How To Create A Monopoly Power Point


How to build a monopoly

Vertical Integration: a process in which a business buys out its suppliers of raw materials, transportation of products, and distributors of retail goods.

Horizontal Integration: the process of a business buying competitors out or forcing them out of business by engaging in other methods to eliminate competition in the market place.


• A type of business organization in which investors purchase shares of ownership in a business called stock. As the business profits the stockholders share in the wealth through the payment of dividends and an increase in the value of the traded stock.

• Businesses enjoy limited liability when organized as corporations. The individual owners of the business cannot be held legally liable in any suits filed against the business.

• Corporations are also granted the same constitutional rights and privileges as individuals such as freedom of speech.

Trust’s and Pool’s

• A trust is an unincorporated business organization created by a legal document, a declaration of trust, and used in place of a corporation or partnership for the transaction of various kinds of business with limited liability.

• The use of a business trust originated years ago to circumvent restrictions imposed upon corporate acquisition and development of real estate while achieving the limited liability aspect of a corporation.

• A pool can be defined as a union of different companies in the same or similar arena of business. The main aim behind such coming together is to limit competition among themselves in such a way that each company gets the maximum profits.

Why are monopolies bad?

• By eliminating competition the market forces of supply and demand are altered. Prices for goods and services offered by the monopoly are higher and the quality of those goods and services are often poor.

• Innovation is restricted. If there is no competition there is no motivation to develop new and better goods and services.

• Consumer spending is concentrated in one place and the overall economy will not show growth as a result (unequal distribution of wealth).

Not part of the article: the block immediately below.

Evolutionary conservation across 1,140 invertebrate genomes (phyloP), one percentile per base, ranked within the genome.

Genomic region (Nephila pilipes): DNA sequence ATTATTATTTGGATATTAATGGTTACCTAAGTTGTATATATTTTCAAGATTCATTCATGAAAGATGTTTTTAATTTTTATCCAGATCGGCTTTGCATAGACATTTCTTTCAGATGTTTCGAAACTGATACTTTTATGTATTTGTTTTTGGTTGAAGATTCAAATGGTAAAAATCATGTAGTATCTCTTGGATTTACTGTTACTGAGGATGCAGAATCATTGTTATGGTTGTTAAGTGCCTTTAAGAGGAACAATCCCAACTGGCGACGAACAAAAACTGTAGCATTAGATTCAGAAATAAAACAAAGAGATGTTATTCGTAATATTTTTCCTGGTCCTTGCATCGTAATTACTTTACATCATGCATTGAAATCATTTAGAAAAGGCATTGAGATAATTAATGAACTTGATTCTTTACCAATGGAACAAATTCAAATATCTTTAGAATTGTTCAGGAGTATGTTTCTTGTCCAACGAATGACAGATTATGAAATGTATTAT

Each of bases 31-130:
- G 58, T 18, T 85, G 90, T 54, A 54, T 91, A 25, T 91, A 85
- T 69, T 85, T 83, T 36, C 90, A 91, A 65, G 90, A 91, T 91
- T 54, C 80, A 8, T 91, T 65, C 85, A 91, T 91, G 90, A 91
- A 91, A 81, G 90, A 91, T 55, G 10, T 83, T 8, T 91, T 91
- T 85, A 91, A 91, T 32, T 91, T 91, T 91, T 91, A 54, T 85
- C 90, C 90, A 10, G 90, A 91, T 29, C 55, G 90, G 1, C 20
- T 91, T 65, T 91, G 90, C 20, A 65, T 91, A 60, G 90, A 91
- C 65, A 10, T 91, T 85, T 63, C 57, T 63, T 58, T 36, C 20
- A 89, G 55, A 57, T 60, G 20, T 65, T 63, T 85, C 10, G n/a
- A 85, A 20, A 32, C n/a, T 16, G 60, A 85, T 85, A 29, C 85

• Growing economic power can lead to corporations using their wealth to influence and control government policies for their own benefit.

Justification for the creation of monopolies

• The American Dream – The United States has a fundamental belief in capitalism the free market. If you have the determination and ability to create a huge, successful business and reap the profits then you should have the freedom here to do it.

• Social Darwinism – English philosopher Herbert Spencer applied Charles Darwin’s theories to human society and coined the phrase “survival of the fittest.” If your business is the most fit it will survive and prosper. Weaker, unfit businesses will not be able to compete and will therefore fail. Supporters argued this was the byproduct of a healthy economic system. It was also used to justify laissez faire economic policies.

Are monopolies ever good?

• Sometimes monopolies to serve a positive purpose.

• Utilities are a good example. By allowing only one electric, telephone, or cable provider in a geographic area the service can be offered to individuals in a more efficient manner.

• For these types of monopolies to effectively and fairly serve their customers they are regulated by the federal and state governments.

Attempts to Control Monopolies

• Granger Laws – State laws that attempted to set maximum railroad rates within state boundaries. Challenged by railroad companies but upheld by Supreme Court in Munn v. Illinois (1877).

• Interstate Commerce Act (1887) – Created the Interstate Commerce Commission which was given the authority to regulate the railroad industry and even set maximum rates. The railroads fought this agency in the courts and through lobbying efforts and successfully weakened it.

Sherman Antitrust Act (1890) – Made it illegal to form a trust that interfered with free trade across state or international boundaries. It was difficult to enforce due to vague definitions of what a trust was and the legal maneuvering of monopolies to successfully avoid prosecution.